I am embarking on this journey to be the custodian of the readers’ interest of this highly respected newspaper with a sense of excitement. The decision to shift from being a journalist to being an ombudsman was not easy. There are compelling professional and personal reasons for accepting the offer from the board of Kasturi & Sons, the publishers of this paper, to be its third Readers’ Editor.
Like many young journalists, I joined the profession with an idea of changing the world. Journalism was then a means towards an end — reducing poverty, fighting caste discrimination, ensuring gender equality, and holding the state accountable to its citizens and specifically in my case, working towards a global nuclear disarmament. In my youthful exuberance, I did not realise that media was a site of commons, and it should not be reduced to an instrumental use.
But, without saying this in so many words, various editors gently tweaked my copy, got rid of the adjectives and brought out the facts leaving the final judgment to the reader. It took nearly five years to understand what was happening to my copy. The campaigning element, which had the arrogance of I-know-it-all, was replaced with a narrative that respected the intelligence of the reader. It was the celebration of journalism for its intrinsic value rather than a narrow instrumental value. And, strangely media becomes an agent of change when it operates on the principles of commons and provides multiple voices and opinions, and its ability to influence wanes whenever it permits the instrumental nature to take over its narrative. This understanding helped in shaping my own writings in the last twenty years. The role of the Readers’ Editor is to celebrate the intrinsic value of journalism, which is the finest marker of democracy.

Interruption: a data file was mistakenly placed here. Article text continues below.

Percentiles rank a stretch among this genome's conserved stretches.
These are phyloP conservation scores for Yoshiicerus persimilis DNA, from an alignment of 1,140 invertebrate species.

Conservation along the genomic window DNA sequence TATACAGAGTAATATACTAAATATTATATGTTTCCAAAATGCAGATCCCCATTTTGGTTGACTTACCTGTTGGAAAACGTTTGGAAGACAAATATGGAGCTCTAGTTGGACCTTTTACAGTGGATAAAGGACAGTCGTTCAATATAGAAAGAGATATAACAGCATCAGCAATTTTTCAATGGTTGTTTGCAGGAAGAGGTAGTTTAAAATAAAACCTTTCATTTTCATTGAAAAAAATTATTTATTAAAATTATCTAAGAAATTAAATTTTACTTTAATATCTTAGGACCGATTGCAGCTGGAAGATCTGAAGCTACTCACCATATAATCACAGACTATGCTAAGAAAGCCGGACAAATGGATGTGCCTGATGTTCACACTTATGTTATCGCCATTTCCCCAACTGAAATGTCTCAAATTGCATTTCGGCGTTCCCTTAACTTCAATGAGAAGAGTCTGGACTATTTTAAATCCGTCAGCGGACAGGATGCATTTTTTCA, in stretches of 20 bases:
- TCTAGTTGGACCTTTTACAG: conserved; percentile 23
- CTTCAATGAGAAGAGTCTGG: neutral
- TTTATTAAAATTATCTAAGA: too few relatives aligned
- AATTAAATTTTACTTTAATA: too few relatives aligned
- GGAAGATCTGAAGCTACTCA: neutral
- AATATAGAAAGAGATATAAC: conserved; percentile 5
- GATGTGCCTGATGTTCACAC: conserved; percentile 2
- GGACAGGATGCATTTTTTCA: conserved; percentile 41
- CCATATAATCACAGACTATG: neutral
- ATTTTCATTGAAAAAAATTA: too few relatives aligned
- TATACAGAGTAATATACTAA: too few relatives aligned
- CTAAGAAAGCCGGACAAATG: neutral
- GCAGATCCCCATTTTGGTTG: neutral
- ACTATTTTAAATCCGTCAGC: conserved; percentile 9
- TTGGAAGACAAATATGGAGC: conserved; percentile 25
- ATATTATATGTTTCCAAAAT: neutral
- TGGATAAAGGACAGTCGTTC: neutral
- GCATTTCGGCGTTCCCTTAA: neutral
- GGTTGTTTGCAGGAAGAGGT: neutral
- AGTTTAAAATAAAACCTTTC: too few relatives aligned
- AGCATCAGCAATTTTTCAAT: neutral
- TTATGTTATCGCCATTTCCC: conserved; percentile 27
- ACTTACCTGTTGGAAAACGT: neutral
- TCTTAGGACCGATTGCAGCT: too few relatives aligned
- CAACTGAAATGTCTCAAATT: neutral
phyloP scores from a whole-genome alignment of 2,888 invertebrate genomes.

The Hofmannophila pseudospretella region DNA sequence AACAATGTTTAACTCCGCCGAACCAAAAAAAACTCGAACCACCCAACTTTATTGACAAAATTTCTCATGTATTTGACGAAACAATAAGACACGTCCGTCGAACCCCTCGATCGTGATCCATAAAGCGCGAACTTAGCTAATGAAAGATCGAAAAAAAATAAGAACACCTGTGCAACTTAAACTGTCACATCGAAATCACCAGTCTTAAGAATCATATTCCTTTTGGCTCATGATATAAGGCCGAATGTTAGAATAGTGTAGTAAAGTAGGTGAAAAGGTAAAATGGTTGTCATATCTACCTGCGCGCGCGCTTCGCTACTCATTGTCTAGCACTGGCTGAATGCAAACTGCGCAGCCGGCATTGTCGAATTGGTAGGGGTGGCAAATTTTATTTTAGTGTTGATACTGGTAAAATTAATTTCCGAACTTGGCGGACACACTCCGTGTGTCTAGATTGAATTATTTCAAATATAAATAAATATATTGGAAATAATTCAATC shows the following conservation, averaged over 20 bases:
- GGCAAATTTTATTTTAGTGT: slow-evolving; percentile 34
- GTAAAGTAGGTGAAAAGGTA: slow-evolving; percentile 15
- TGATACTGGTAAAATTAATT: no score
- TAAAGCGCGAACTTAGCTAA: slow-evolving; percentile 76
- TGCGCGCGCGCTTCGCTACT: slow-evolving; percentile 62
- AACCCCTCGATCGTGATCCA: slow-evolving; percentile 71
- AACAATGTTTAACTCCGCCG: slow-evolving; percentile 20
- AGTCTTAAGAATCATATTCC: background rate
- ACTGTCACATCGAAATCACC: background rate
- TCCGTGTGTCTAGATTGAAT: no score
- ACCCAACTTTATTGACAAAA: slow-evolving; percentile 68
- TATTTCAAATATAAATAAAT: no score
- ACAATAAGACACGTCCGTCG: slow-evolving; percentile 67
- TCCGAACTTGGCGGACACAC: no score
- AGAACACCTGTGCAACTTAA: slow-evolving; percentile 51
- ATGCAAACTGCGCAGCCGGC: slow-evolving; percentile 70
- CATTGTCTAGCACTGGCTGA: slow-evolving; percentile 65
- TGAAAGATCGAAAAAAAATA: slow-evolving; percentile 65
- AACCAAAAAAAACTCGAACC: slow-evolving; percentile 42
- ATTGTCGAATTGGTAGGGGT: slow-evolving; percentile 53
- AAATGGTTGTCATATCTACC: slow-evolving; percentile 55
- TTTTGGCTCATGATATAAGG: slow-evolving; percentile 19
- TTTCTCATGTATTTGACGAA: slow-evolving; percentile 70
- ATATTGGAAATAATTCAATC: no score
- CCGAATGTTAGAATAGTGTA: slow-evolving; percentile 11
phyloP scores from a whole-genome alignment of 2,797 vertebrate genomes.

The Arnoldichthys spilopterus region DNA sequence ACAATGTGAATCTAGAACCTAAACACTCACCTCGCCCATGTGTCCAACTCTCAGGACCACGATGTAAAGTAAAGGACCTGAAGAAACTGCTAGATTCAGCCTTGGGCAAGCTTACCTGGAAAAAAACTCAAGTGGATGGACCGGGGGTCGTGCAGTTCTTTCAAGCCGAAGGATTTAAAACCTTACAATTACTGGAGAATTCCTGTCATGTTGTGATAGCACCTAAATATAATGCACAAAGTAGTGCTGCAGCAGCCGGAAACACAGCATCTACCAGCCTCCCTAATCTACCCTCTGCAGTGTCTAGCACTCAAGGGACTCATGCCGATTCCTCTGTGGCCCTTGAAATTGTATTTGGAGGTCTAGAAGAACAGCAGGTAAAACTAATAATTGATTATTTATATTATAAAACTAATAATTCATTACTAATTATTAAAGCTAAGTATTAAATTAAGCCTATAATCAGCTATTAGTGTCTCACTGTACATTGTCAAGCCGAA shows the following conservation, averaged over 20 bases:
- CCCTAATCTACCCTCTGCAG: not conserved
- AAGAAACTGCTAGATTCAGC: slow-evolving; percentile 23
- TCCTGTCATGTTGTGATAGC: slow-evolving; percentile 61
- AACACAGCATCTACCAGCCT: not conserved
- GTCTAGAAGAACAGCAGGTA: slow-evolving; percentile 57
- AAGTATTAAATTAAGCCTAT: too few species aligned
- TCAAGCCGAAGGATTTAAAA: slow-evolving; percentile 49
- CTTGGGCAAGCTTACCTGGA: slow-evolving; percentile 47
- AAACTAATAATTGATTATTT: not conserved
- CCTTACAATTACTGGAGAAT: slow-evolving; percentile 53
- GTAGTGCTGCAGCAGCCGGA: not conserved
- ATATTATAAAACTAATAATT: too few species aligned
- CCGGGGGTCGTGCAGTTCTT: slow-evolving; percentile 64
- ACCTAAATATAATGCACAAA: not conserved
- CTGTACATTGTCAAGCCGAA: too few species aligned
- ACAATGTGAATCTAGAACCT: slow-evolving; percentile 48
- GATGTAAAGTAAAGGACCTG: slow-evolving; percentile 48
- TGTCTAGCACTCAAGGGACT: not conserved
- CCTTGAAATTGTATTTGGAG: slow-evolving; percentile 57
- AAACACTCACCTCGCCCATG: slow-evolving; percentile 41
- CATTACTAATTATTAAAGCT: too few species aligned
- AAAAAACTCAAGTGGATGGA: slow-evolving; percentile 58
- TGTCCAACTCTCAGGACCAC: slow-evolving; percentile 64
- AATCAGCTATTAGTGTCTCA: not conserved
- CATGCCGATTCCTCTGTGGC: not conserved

In the early nineties I started to look at the larger regulatory framework that was guiding the media industry. It started out of compulsion rather than choice. There were a slew of court cases involving the state legislature and media. The media, at that time of crisis, rightly pointed out that the legislatures in India were invoking an idea of privilege, without ever codifying what constituted that privilege. The Supreme Court of India provided relief for the media professionals and the media houses, but the questions that came up around that time became a subject of personal interest.
The Indian media is for self-regulation. Has it ever defined who constitutes the “self” in the self-regulation? Is it the newspaper owner? Is it the editor? Is it the individual journalist? Do newspapers have a code? If so, how binding are they? Are these codes shared with the readers so that they can come to an independent assessment about how news is processed in the publication they are reading? Is media, which is rightly critical of an atmosphere of intolerance, tolerant to criticism?
At present, Indian media is bucking the international trend of decline, and is still in the growth mode. The long-term survival of media is not going to be determined by the market or by the technology, but by a crucial, qualitative element called the readers’ trust. Unethical practices like paid news, the stories of corporate lobbies controlling the news flow and the emergence of multiple informational platforms, including social media, have brought in a sense of scepticism about newspapers. The Hindu, though always adhering to strict professional standards, realised that the erosion of the prestige of the profession among the citizens is a real issue and that it needed to be addressed head-on.
The Hindu always strived to live up to the core values and the cardinal principles of journalism. Earlier in 2006, it created the office of the Readers’ Editor to address some of these issues. The Terms of Reference, for the Readers’ Editor, a public document that anyone can access from the website www.thehindu.com , laid the first firm steps towards an enlightened self-regulation.
When Mr. K. Narayanan assumed the office of the Readers’ Editor, The Hindu did not have a formal editorial code but it had recognised the importance of such a code. Last year, it adopted a well-defined code titled “Living our Values: Code of Editorial Values”. I, as the third Readers’ Editor, am fortunate to start my tenure with two neatly spelt out documents that are binding.
The Terms of Reference defines my role and the Code of Editorial Values defines the role of the editorial team. The readers’ concerns, complaints and suggestions shall not be evaluated in an arbitrary fashion, but within a rigorous framework set out in these two documents, as they provide for an institutional framework for a mutual dialogue between The Hindu and its millions of readers. My job is to see that this dialogue takes place for mutual benefit.